One of my favorite jobs so far is throwing the rejected rock samples overboard. That may sound silly, but it allows me to get outside and just throw rocks into the gorgeous water. Another favorite on the ship is in the food department: the Elvis Cake one of the cooks made yesterday. It's basically banana cake with chocolate chips and peanut butter frosting. It was amazing, but also means that all of the bananas have basically gone bad. But that's ok because we still have other fresh fruit which I will continue to eat copious amounts of since by the end of the cruise, the food will not be based so much off of fresh produce.

I know this is kind of a random post, but I thought I'd email something in to document what's going on out here in the south Atlantic (I can't actually access my blog out here- I basically can only access email).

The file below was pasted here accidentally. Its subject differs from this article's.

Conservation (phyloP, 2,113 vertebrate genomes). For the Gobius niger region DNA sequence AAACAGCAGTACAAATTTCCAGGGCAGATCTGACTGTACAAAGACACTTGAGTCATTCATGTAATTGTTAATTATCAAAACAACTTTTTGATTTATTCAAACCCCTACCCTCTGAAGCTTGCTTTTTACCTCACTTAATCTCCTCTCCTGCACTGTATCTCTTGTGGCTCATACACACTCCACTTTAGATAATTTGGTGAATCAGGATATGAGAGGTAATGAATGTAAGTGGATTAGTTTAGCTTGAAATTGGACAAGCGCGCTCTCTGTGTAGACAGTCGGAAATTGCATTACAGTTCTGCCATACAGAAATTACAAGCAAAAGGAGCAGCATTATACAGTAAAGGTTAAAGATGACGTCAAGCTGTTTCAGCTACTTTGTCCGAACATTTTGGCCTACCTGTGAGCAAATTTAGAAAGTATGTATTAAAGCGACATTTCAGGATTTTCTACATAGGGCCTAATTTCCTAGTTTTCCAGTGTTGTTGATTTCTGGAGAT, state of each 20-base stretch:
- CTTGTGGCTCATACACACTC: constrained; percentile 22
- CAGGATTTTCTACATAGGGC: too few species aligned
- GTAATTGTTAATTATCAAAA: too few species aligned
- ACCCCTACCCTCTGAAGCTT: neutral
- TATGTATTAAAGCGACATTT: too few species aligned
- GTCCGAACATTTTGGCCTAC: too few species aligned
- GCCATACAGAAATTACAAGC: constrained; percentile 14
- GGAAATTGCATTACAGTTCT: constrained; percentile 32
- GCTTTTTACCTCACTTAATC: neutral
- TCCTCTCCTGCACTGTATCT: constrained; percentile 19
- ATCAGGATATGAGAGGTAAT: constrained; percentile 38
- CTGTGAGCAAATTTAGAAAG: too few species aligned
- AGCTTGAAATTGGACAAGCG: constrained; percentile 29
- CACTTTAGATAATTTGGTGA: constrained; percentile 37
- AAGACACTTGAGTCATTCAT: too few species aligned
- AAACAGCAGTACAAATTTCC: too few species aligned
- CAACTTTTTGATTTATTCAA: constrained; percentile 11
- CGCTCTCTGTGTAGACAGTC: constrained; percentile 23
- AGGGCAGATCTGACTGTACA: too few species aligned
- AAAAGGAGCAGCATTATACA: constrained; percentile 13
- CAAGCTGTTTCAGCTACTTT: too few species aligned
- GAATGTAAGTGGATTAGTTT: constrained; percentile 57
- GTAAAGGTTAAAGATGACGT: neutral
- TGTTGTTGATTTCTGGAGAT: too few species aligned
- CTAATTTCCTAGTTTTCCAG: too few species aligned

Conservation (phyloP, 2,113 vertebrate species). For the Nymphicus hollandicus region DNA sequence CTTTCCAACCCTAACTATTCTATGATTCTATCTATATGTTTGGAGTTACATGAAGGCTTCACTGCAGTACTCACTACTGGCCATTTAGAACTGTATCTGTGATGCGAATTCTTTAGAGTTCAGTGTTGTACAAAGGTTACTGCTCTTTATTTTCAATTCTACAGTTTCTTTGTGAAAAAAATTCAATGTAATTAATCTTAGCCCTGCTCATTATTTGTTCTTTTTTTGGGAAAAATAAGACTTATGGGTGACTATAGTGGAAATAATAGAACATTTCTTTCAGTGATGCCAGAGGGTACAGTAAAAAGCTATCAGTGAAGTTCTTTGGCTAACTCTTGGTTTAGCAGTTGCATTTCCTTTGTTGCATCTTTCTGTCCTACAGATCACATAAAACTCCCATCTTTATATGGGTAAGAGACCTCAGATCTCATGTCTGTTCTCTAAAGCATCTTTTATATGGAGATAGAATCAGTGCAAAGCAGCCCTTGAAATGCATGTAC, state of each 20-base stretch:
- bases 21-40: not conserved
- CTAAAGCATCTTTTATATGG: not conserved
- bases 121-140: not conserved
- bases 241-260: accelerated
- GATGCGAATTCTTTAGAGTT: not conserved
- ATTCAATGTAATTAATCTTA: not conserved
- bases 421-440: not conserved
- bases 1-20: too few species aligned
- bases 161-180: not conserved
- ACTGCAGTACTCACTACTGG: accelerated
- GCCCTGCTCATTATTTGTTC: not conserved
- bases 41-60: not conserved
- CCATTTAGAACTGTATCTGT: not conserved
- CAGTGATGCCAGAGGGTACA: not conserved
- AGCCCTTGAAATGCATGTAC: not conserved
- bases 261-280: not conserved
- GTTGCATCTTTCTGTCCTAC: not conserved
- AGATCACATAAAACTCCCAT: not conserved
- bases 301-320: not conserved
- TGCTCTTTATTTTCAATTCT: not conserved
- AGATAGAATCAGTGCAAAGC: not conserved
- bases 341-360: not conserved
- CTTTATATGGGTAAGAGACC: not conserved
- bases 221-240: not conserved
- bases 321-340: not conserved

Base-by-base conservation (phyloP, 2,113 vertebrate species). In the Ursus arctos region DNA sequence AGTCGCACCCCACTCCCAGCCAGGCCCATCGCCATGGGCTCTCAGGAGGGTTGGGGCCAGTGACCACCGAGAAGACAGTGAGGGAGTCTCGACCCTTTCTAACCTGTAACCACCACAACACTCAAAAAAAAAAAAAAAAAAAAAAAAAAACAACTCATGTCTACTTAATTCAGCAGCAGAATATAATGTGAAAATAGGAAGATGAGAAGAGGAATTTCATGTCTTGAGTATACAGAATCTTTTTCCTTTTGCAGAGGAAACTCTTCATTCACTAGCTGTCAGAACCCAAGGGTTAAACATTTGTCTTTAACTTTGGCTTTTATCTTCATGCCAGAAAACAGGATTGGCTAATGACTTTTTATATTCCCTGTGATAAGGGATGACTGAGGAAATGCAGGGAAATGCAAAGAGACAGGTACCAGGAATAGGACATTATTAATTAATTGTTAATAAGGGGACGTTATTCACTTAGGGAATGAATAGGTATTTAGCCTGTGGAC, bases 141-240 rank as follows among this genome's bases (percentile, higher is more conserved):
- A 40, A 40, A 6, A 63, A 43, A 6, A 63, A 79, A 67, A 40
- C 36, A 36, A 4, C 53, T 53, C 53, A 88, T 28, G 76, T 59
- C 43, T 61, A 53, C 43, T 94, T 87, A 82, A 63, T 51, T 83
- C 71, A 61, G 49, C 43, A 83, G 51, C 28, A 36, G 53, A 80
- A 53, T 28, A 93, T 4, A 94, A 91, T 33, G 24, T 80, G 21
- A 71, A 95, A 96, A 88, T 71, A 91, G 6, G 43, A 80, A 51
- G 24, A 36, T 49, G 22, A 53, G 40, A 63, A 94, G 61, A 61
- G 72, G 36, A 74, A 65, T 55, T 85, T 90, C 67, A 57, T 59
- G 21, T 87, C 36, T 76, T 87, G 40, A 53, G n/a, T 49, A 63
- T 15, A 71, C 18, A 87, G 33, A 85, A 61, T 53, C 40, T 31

Wednesday, February 15, 2012


We got to our first seamount yesterday! This means we first surveyed it and then deployed a dredge. The first dredge seemed to be going well until the end when it got stuck on something (presumably rocks) and after a long time trying to free it, the chain broke and we lost the dredge. The second dredge wasn't much more successful: we came up with a dredge, but only a few sad little rocks. The seamount (more technically, a guyot) we called Ishmael, and it looks like we may be naming our seamounts after Moby-Dick characters.

Otherwise, this is basically what my life has been looking like during the day:

Monday, February 13, 2012

I'm on a boat!